13 hours of work to extract and disassemble a ‘70s Chevy engine from a ‘70s Jaguar. Here’s what I found:

Steering rack! This had to come out so the exhaust could come out so I could get to the lower two bellhousing bolts. All but the lowermost bellhousing bolts were accessible from the top of the car due to the fact the trans sticks 6" into the engine bay. This rack will not be going in as it leaks, nay, GUSHES PS fluid from the left seal. A new one is sitting in the trunk.

This picture taken for future reference because some of these red wires are grounds because of course they fucking are.


And just like that we extract the beating heart.


These brand new looking freeze plugs tell me this engine is likely very new. We suspect a botched rebuild.

So much room for activities! The subframe is absolutely drenched in power steering fluid. The throttle cable is *crimped to the fucking carb* so it’s staying attached to the car. Some wiring is getting re-routed and tucked away while the engine is out and everything is getting a nice cleaning.


This is the oil pressure sending unit. Uh... yeah. This snapped off shortly after I got the car which prompted going to the hardware store for new fittings.


Unexpected: double roller cam chain

Unexpected #2: four bolt mains engine


These custom headers have literal millimeters of clearance around the starter and steering rack. It’s actually very impressive. The studs on the passenger side have even been welded so you don’t have to hold the bolts with a wrench when taking off the nuts. Very impressed.

Starting to pull rod caps. Certainly not looking great but this isn’t bad enough to be knocking.


Ah. Okay. That’s a lot of copper. That one that’s down to copper is VISIBLY thinner on one side. Completely spun as well. That rod is going to need machined...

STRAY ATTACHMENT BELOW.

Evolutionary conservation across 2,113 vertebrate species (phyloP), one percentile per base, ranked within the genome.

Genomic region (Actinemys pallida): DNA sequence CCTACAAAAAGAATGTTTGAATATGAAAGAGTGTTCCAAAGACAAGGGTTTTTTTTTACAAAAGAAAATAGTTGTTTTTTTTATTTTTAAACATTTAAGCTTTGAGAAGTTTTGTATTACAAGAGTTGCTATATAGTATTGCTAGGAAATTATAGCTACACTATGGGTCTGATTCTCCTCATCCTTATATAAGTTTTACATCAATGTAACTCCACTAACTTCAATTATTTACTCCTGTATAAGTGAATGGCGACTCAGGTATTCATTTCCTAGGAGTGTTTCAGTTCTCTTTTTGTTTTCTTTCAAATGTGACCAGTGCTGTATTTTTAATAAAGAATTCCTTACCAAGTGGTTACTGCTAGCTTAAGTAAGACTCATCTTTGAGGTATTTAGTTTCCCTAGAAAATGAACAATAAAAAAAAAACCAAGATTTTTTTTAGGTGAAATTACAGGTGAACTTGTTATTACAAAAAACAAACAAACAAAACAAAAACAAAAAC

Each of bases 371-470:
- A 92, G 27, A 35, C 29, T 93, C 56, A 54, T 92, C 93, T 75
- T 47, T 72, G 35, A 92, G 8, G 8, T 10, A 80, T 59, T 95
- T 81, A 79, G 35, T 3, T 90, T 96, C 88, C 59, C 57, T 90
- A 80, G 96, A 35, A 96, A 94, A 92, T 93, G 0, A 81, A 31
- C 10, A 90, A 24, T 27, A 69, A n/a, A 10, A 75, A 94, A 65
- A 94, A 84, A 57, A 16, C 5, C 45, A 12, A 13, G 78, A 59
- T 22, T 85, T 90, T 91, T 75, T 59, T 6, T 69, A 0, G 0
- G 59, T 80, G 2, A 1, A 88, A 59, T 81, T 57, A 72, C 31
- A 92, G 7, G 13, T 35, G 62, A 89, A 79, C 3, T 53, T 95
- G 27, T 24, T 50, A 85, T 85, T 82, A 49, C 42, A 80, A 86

Surprise #3: double valve springs. I bet valve float on this engine is astronomically high.

Hm. So here’s my thoughts on this:

Was the car using oil? No.

Do I have the money to bore it out to .060 (it’s already at .030)? No.

Is this little bit of scoring likely to cause catastrophic engine failure? No.

Do I give a shit? Not likely.


Torques for the head bolts were all over the place. Some could be taken off easily enough with a ratchet but two of them required a 4 ft breaker bar, so obviously whoever assembled this engine has an IQ somewhere in the legally retarded range.

Surprise #4: I don’t remember the brand name but these are fairly expensive aftermarket pistons that likely have a compression ratio more in the 9.5:1 range



We have an engine with *some* hot (okay, mildly warm) parts in it, yet shit casting heads and a stock cam. It was obviously assembled by someone who had no idea what they were doing so my best guess is that this engine was assembled and started with no assembly lube and nobody primed the oil pump, immediately heating up the bearings and starting their life of early wear.

My plan is to buy a crank and bearing kit, a new oil pump, and have that spun rod machined. While waiting on parts the engine is getting a very thorough cleaning and all new gaskets including valve stem seals since those have been known to let a bit of oil seep down and make fun smoke clouds on startup.


When I’m done I should have a pretty solid SBC for less than $250 in parts which is pretty unbeatable given that in “Completely fucked needs rebuilt” 350s around here go for $300 alone. The scoring in the piston walls may cause some oil consumption in 20k miles but that is fairly low on my list of things I care about at this juncture.

Besides, I’ll just get an LS eventually anyways :P